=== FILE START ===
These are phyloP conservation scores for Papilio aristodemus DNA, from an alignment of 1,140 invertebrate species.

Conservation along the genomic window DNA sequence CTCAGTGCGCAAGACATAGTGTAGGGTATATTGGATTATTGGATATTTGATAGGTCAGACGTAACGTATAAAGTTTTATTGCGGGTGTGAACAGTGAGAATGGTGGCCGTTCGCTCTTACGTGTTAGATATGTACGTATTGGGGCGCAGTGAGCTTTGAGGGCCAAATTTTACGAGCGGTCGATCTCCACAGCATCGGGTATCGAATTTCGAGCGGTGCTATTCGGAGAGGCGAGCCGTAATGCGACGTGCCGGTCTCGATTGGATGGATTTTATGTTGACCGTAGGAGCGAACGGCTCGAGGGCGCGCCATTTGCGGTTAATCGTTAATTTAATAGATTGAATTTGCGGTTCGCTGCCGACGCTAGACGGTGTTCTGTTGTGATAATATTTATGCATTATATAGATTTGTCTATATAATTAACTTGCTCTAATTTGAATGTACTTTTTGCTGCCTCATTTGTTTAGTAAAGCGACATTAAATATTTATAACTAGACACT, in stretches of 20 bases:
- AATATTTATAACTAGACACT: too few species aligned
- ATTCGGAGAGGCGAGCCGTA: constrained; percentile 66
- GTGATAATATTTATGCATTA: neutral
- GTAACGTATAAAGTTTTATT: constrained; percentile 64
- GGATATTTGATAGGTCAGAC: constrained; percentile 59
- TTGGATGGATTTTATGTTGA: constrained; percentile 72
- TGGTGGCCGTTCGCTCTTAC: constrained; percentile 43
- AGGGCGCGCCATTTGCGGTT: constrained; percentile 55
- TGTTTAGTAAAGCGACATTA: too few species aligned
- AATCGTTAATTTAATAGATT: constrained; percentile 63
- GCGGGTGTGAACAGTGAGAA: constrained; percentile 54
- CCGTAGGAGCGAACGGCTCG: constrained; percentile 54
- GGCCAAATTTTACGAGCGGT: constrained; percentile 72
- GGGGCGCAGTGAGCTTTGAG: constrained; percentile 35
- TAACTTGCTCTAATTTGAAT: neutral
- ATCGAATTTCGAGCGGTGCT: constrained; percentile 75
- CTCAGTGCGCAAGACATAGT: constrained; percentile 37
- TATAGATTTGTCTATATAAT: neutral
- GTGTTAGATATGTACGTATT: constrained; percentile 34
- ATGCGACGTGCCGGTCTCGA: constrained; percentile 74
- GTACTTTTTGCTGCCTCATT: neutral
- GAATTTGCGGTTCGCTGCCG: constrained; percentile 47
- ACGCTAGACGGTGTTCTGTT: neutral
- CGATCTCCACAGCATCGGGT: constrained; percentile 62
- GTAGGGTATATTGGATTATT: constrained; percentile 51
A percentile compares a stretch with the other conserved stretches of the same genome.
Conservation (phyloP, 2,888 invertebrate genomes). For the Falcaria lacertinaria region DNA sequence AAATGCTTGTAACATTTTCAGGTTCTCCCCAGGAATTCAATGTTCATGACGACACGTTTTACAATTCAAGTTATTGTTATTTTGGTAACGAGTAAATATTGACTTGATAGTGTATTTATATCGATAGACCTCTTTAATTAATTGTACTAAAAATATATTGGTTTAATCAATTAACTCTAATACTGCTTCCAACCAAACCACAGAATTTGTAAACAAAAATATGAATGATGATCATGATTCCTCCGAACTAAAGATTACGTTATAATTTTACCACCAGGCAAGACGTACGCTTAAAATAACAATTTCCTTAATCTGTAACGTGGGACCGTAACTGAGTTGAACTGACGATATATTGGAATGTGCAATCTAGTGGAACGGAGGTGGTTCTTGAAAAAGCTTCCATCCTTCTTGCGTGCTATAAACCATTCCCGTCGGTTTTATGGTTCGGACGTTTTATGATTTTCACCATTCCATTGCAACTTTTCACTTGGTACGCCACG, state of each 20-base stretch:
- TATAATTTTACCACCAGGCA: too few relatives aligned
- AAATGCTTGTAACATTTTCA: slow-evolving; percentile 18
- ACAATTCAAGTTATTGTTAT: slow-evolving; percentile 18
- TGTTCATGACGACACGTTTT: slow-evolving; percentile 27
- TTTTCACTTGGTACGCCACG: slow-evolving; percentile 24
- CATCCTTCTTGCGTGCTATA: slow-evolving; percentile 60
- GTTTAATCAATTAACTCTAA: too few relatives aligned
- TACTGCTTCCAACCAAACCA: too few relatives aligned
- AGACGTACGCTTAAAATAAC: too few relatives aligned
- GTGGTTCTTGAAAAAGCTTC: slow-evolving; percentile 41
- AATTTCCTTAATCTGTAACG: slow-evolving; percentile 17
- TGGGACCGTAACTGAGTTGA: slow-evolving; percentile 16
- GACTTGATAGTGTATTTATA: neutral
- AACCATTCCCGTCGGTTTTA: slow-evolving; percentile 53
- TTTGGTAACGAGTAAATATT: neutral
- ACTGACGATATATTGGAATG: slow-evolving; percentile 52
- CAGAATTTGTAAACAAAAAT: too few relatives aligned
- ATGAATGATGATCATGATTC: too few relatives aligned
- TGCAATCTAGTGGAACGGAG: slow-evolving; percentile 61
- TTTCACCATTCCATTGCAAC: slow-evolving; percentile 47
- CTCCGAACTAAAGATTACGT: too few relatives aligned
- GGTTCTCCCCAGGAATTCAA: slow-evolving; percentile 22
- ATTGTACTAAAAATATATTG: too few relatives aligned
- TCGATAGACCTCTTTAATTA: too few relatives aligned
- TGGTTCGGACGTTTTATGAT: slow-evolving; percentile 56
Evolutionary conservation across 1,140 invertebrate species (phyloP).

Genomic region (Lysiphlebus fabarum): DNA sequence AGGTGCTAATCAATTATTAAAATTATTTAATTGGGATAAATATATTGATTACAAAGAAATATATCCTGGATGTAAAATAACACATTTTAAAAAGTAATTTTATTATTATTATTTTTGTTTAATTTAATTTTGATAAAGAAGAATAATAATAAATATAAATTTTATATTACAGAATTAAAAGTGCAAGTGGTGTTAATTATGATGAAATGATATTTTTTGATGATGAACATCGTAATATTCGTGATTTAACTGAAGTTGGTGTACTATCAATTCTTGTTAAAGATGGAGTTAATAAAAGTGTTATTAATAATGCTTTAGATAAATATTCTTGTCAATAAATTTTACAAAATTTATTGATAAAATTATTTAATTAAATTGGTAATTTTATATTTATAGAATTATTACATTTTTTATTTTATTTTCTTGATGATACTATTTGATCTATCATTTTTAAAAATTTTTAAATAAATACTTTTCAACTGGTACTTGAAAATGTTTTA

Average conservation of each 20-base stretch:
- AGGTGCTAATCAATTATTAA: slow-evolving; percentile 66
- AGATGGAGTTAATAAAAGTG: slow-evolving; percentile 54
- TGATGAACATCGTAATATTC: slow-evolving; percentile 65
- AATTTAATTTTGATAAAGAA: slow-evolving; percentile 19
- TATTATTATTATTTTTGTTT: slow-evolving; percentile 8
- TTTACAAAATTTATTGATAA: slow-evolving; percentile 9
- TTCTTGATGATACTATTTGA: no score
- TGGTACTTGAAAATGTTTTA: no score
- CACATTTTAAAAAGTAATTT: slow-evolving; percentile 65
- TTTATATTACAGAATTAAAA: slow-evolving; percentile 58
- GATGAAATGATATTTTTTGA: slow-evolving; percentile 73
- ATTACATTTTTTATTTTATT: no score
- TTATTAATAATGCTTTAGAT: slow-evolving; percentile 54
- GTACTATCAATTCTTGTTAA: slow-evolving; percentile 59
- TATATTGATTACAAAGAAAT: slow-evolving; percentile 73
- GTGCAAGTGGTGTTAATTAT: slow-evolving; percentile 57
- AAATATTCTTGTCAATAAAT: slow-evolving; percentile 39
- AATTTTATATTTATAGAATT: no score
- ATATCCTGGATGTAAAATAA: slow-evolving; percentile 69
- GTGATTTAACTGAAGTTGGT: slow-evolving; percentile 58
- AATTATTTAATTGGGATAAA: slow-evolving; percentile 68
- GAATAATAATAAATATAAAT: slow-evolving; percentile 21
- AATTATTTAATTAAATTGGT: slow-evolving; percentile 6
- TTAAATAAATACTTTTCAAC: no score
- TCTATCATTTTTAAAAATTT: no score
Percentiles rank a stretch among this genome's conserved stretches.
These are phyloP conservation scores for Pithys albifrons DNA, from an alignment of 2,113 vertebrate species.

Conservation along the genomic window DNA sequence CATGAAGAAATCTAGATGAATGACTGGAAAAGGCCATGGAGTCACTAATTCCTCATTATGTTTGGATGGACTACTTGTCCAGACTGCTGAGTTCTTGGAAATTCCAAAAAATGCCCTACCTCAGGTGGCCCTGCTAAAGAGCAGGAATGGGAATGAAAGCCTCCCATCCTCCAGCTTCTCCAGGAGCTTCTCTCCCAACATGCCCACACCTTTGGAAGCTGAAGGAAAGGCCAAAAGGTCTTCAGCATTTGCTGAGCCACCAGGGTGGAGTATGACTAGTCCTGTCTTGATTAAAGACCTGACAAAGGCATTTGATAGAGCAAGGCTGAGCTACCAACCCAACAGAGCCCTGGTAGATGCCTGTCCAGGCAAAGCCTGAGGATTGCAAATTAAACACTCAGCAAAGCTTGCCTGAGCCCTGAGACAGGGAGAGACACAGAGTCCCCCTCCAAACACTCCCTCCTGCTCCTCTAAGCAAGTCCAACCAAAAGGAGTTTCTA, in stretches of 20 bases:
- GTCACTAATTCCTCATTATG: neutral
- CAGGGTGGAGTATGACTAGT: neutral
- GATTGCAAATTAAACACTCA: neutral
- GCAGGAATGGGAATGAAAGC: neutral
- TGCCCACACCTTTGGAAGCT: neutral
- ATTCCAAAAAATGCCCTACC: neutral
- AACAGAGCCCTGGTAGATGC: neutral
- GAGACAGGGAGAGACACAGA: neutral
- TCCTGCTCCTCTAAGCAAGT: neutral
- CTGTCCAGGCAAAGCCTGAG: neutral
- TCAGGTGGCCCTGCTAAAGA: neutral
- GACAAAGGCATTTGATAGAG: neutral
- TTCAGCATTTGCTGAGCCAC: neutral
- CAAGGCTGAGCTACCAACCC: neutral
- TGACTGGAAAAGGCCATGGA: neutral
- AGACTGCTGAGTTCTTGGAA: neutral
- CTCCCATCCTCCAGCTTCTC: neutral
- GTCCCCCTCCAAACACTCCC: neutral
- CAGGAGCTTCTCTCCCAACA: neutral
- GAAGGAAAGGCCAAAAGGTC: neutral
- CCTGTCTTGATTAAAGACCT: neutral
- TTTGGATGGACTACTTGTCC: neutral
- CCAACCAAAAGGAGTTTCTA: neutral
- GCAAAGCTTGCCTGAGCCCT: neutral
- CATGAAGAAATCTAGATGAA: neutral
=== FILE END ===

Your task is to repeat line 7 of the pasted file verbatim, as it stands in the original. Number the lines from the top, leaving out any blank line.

- GGATATTTGATAGGTCAGAC: constrained; percentile 59